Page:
But the activities following 9/11 gave state officials across the globe an excuse to torture. In many of these cases the perpetrators will never be brought to justice.
So while 9/11 is rightly marked by remembrance for the dead and the profound impact it had on America, take time to also remember those who suffered, and are still suffering, from torture perpetrated under the guise of national security.
Torture victims are victims of 9/11 too.
When Maryam Al-Khawaja announced her trip to visit Abdulhadi Al-Khawaja in Bahrain last week, following the recommencement of his hunger strike, all seemed well. The trip was to simply see how her father was faring.
Yet her assessment of his condition never came. In the morning of 30 August, Maryam posted a series of tweets on Twitter outlining how she was immediately detained on arrival with security forces claiming she is “not a Bahraini citizen”:
“I’m denied entry. I’m starting a water-only hunger strike. I won’t voluntarily leave. My only demand is to be let into my country.”
Since then Maryam has been posting regular updates on her situation, from her declaration of beginning a water-only hunger strike and the snippets of conversations she hears from guards who wish to deport her.
Now, five days after her detention, her Twitter account has changed. A third-party is writing the tweets for her; news is sparse; and the condition of her father, Abdulhadi, must be deteriorating.
Ill-treatment, arbitrary arrests and torture are no distant themes to Maryam, her family and her friends. Maryam and her colleagues – and those associated to those colleagues – have been continual targets for their role in supporting human rights in Bahrain through the criminalised Bahrain Center for Human Rights (BCHR).
A long friend of the IRCT, Maryam has spoken in the past about the appalling human rights record of Bahrain, what the international community needs to do to recognise the abuses and the situation facing her family and friends on a daily basis.
The year 2011 marked the beginning of the now well-documented struggle for the Al-Khawajas. Following several years of banning from the Bahrain state, head of the BCHR Nabeel Rajab (himself only recently released from prison for his role in the centre) and Maryam began travelling the world to speak out about the situation in Bahrain, the vicious crackdowns on protestors and the torture which exists in the Bahrain prison network. It is a story Maryam knows all too well – her father, on hunger strike now, was arrested in April 2011 and sentenced to life imprisonment.
Maryam’s sister Zainab was then targeted and has been subjected to repeated arrest, long-term detention, harassment, and physical abuse, including facing ongoing charges in relation to calling for her father’s freedom. Zainab was released on bail in February 2014, after almost a year’s detention on the oft-cited charges of “insulting the King”, a charge which can lead to seven years imprisonment. Now seven months pregnant, Zainab faces trial again in October. If sentenced she could ultimately give birth inside prison.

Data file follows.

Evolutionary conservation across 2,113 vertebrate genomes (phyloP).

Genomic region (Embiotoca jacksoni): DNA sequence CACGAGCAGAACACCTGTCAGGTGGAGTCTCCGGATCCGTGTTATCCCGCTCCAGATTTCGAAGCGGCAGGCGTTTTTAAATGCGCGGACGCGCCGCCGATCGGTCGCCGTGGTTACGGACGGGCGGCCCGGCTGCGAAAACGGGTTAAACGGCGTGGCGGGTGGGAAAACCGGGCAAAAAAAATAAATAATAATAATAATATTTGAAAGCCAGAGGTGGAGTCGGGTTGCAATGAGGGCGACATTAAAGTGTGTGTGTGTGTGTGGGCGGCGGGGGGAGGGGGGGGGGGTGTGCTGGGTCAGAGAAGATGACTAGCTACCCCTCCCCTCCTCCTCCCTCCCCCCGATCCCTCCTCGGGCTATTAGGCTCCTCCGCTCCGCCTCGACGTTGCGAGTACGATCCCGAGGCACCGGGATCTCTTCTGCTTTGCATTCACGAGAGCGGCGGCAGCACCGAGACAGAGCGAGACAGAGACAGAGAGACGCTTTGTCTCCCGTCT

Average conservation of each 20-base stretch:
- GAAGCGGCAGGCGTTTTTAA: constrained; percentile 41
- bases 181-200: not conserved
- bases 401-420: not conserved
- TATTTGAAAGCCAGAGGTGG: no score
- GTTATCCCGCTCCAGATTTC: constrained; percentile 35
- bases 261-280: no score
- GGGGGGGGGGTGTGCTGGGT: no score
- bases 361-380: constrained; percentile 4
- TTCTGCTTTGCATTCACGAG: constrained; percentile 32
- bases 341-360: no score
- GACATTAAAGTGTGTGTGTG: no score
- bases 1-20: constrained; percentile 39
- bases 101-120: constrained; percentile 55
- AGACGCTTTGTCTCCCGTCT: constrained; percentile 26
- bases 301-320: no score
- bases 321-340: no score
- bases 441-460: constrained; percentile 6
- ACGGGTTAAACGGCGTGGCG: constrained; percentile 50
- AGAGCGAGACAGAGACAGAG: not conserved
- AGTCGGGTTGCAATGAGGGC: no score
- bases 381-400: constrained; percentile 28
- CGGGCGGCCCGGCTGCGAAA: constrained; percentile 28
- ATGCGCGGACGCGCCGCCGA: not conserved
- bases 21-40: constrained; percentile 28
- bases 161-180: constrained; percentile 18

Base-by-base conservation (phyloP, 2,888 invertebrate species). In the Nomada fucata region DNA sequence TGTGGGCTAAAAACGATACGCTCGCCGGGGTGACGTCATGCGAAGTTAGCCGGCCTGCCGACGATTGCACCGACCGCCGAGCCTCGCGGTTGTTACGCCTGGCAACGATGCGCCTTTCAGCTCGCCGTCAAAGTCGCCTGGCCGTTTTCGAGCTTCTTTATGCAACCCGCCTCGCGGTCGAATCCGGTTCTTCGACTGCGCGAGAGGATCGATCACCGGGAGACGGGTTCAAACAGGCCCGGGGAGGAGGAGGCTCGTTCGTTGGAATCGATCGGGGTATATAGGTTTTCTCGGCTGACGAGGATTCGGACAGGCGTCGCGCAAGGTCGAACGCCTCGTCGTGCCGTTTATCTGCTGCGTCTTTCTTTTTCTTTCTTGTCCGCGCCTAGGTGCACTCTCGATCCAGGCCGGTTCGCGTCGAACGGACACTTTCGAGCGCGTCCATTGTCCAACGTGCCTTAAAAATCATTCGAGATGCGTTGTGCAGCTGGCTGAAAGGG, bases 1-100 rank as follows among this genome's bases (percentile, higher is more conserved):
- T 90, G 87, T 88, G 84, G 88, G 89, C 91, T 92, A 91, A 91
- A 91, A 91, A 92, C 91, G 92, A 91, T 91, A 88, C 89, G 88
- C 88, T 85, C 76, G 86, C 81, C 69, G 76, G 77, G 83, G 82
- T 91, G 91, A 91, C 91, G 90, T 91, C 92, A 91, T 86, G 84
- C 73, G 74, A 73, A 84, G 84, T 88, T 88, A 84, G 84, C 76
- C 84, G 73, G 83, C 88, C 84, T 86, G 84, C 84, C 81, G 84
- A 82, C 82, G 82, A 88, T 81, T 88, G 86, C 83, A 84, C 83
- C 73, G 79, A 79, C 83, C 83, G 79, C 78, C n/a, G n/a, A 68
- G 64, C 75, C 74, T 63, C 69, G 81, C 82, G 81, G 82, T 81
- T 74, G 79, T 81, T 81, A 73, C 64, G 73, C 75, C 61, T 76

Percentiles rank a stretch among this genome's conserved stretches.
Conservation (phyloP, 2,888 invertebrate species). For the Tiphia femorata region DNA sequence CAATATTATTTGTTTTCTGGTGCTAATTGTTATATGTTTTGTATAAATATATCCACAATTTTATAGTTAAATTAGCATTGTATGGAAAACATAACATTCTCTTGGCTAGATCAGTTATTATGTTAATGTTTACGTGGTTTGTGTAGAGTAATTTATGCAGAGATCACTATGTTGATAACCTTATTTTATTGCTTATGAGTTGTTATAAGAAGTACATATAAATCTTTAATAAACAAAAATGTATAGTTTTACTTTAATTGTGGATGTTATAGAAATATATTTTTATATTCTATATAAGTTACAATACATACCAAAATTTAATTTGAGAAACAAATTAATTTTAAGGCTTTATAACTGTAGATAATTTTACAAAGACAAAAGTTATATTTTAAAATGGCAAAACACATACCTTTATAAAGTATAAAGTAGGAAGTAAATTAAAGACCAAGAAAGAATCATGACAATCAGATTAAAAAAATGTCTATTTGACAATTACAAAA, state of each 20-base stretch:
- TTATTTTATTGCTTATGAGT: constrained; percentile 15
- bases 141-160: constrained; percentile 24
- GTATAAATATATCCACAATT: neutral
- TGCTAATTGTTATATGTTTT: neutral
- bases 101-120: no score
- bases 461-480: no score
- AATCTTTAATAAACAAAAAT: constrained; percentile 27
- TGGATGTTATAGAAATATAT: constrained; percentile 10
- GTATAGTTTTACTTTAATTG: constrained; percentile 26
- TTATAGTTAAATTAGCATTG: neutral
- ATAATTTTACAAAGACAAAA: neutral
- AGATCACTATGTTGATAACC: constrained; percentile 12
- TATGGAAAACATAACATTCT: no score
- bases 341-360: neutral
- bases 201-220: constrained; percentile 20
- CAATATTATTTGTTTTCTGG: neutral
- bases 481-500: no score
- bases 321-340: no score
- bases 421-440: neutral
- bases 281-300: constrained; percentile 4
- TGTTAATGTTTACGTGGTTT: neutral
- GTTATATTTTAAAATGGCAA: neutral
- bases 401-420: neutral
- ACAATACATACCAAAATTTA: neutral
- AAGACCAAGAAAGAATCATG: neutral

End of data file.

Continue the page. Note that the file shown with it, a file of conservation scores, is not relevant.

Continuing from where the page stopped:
Next on the arrest list was Maryam’s long-term friend and colleague Nabeel Rajab. In April 2012, amidst protests to cancel the Bahrain Formula One Grand Prix, Nabeel was arrested and sentenced to prison for having “insulted” Bahraini authorities via Twitter – a landmark ruling at the time as social media dissent had not been punished quite so harshly.
It is this prevalent treatment which worries human rights organisations now. Maryam’s father has already undergone major surgery in the past to treat the torture he received in Bahraini jail. And as Maryam told World Without Torture last year, her sister has been a victim of continued harassment, threats and beatings during her time in jail also.
Right now, according to BCHR, Maryam is facing “charges of assault and battery against on-duty public employees during their performance of official duty,” alleging Maryam attacked a lieutenant and another policewoman and injured them when they asked her to hand over her mobile phone at the airport.
Her lawyer has been denied access to her, as have her family. She has been moved to the Isa Town women prison and placed with two convicted criminals.
There is a high degree of urgency in assuring the safety of Ms Al-Khawaja, particularly considering the abuse which her family has suffered in the past.
Maryam’s release must come now. The world is watching.
Amidst the CIA taking the central role as the perpetrator for the torture committed under the ‘War on Terror’, one particular question has been forgotten: what will happen to the people who actually designed the torture methods?
Recent spin and simplification lumps the CIA as the overwhelming perpetrator of all the torture against terror suspects. Without understating CIA’s role in this — CIA operatives mercilessly implemented the torture techniques documented today in the upcoming CIA torture report and through the continued allegations emerging from those victims who survived CIA ‘black sites’ in particular — it must be remembered that the network involved in the torture of suspects is far-reaching.
Behind the torture is a methodology, a design to break even the most resilient individual. Behind the design is calculated thought, professionally planned actions that inflict the maximum level of pain and suffering while minimising identifiable scars and traces.